Elinor Ostrom: Institutional Change
Institutions are the formal constraints (rules) and informal constraints (norms) that structure human interaction. That is the often-quoted definition from economic historian Douglass North.
From the 2008 paper, "Developing a Method for Analyzing Institutional Change," by political scientist Elinor Ostrom:
In our effort to understand institutional change, we must ... confront three concepts that are frequently used interchangeably in social science literature: strategies, norms, and rules. Strategies are plans of actions that individuals adopt primarily for prudential reasons to achieve preferred outcomes in light of expectations of the likely strategies of others. … Norms represent preferences related to prescriptions about actions or outcomes that are not focused primarily on short-term materials payoffs to self. … Rules are linguistic statements similar to norms, but rules carry an additional, assigned sanction if forbidden actions are taken and observed by a monitor. …
[H]uman agents frequently try to use reason and persuasion in their efforts to devise better rules (for themselves and their supporters or for a broader community). The process of choice, however, always involves experimentation. … Whenever individuals agree to add a rule, change a rule, or adopt someone else's proposed rule set, they are conducting a policy experiment. …
For rule configurations to evolve, there must be processes that: (1) generate variety, (2) select rules based on relatively accurate information about comparative performance in a particular environment, and (3) retain rules that perform better in regard to criteria such as efficiency, equity, accountability, and sustainability. …
Institutional monocropping generates systems that have little variety in their formal rules in environments with substantial variety in the ecological regions in which they are situated. While expert knowledge can be a great asset in the design and implementation of local resource systems, simply imposing a uniform set of formal rules and ignoring local ecological and social knowledge does not produce the variety needed to learn from experience.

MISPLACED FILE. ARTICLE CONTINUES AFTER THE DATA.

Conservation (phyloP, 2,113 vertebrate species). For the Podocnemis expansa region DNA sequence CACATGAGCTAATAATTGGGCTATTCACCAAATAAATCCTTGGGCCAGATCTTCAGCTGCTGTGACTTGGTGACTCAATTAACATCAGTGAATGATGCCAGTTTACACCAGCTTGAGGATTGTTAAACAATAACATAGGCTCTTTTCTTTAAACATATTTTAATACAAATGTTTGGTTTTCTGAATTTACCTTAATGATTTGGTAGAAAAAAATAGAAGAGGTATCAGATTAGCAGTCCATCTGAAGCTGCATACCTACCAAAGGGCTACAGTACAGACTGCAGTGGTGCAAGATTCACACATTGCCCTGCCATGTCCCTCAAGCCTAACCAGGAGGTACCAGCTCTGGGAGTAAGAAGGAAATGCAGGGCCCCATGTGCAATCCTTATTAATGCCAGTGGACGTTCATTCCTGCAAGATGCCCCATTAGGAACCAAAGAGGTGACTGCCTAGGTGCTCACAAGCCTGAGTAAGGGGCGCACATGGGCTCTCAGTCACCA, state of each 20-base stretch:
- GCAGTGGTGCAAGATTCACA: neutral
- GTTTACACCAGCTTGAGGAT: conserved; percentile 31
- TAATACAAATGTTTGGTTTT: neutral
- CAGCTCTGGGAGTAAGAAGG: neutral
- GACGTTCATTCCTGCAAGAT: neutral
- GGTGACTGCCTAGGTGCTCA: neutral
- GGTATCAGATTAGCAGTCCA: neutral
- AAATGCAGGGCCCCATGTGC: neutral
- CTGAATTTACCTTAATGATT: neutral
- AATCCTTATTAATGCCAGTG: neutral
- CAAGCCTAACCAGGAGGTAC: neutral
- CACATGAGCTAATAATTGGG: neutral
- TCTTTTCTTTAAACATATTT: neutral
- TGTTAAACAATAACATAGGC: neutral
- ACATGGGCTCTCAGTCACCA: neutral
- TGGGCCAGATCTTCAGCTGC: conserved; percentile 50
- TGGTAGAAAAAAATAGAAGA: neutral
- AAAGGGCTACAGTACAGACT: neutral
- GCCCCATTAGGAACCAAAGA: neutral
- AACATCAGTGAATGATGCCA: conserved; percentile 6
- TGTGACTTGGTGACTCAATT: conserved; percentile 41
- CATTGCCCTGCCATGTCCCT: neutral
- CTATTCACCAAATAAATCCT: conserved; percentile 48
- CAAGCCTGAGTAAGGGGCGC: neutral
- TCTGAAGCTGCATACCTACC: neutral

Examining institutions in the context of irrigation systems ("I do not think we can develop a general theory of institutional change until we understand the processes of change in multiple specific settings"), Ostrom describes conditions that enhance learning and productive rule evolution. Paraphrased:
- participants have a voice in making change;
- participants are willing to invest in learning about options;
- the interests of participants with the largest stakes are in broad accord with overall productivity;
- the political system encourages local autonomy and provides oversight;
- rules vary across juridictions;
- the social and economic environment allows for learning from the successes and failures of others;
- participants have developed learning practices; and
- biophysical disturbances occur frequently enough to stimulate learning.